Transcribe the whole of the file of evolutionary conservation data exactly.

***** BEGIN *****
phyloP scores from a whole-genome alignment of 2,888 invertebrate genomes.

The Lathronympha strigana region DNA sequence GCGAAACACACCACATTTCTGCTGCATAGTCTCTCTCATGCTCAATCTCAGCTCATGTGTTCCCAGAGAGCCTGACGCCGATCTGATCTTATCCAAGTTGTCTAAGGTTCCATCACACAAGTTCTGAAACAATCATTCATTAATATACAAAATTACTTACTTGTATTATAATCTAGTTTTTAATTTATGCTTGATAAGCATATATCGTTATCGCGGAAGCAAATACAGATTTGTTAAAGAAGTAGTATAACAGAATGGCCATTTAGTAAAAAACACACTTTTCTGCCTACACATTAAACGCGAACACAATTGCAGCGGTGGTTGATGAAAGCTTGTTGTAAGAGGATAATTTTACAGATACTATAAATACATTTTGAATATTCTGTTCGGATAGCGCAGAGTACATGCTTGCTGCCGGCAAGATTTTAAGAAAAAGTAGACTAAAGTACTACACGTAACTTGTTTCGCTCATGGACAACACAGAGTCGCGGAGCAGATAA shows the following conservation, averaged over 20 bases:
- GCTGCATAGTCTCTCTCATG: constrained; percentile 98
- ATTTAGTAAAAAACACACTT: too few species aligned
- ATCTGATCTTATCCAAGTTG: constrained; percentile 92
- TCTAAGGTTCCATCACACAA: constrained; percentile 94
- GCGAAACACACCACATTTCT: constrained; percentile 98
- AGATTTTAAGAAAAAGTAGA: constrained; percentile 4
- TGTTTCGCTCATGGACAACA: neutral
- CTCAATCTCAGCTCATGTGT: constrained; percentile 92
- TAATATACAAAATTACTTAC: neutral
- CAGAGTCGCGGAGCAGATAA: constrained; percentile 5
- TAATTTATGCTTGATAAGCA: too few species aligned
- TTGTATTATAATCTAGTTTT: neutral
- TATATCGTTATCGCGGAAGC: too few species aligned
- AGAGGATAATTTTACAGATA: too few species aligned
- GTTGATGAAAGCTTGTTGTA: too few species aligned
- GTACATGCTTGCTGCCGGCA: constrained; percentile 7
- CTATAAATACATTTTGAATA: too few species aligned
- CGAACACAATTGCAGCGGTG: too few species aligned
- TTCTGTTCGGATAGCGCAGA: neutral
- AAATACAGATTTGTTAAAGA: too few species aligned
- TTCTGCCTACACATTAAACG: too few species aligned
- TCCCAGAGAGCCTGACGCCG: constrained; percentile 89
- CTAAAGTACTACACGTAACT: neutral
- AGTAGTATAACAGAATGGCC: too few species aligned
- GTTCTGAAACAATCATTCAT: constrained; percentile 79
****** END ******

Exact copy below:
phyloP scores from a whole-genome alignment of 2,888 invertebrate genomes.

The Lathronympha strigana region DNA sequence GCGAAACACACCACATTTCTGCTGCATAGTCTCTCTCATGCTCAATCTCAGCTCATGTGTTCCCAGAGAGCCTGACGCCGATCTGATCTTATCCAAGTTGTCTAAGGTTCCATCACACAAGTTCTGAAACAATCATTCATTAATATACAAAATTACTTACTTGTATTATAATCTAGTTTTTAATTTATGCTTGATAAGCATATATCGTTATCGCGGAAGCAAATACAGATTTGTTAAAGAAGTAGTATAACAGAATGGCCATTTAGTAAAAAACACACTTTTCTGCCTACACATTAAACGCGAACACAATTGCAGCGGTGGTTGATGAAAGCTTGTTGTAAGAGGATAATTTTACAGATACTATAAATACATTTTGAATATTCTGTTCGGATAGCGCAGAGTACATGCTTGCTGCCGGCAAGATTTTAAGAAAAAGTAGACTAAAGTACTACACGTAACTTGTTTCGCTCATGGACAACACAGAGTCGCGGAGCAGATAA shows the following conservation, averaged over 20 bases:
- GCTGCATAGTCTCTCTCATG: constrained; percentile 98
- ATTTAGTAAAAAACACACTT: too few species aligned
- ATCTGATCTTATCCAAGTTG: constrained; percentile 92
- TCTAAGGTTCCATCACACAA: constrained; percentile 94
- GCGAAACACACCACATTTCT: constrained; percentile 98
- AGATTTTAAGAAAAAGTAGA: constrained; percentile 4
- TGTTTCGCTCATGGACAACA: neutral
- CTCAATCTCAGCTCATGTGT: constrained; percentile 92
- TAATATACAAAATTACTTAC: neutral
- CAGAGTCGCGGAGCAGATAA: constrained; percentile 5
- TAATTTATGCTTGATAAGCA: too few species aligned
- TTGTATTATAATCTAGTTTT: neutral
- TATATCGTTATCGCGGAAGC: too few species aligned
- AGAGGATAATTTTACAGATA: too few species aligned
- GTTGATGAAAGCTTGTTGTA: too few species aligned
- GTACATGCTTGCTGCCGGCA: constrained; percentile 7
- CTATAAATACATTTTGAATA: too few species aligned
- CGAACACAATTGCAGCGGTG: too few species aligned
- TTCTGTTCGGATAGCGCAGA: neutral
- AAATACAGATTTGTTAAAGA: too few species aligned
- TTCTGCCTACACATTAAACG: too few species aligned
- TCCCAGAGAGCCTGACGCCG: constrained; percentile 89
- CTAAAGTACTACACGTAACT: neutral
- AGTAGTATAACAGAATGGCC: too few species aligned
- GTTCTGAAACAATCATTCAT: constrained; percentile 79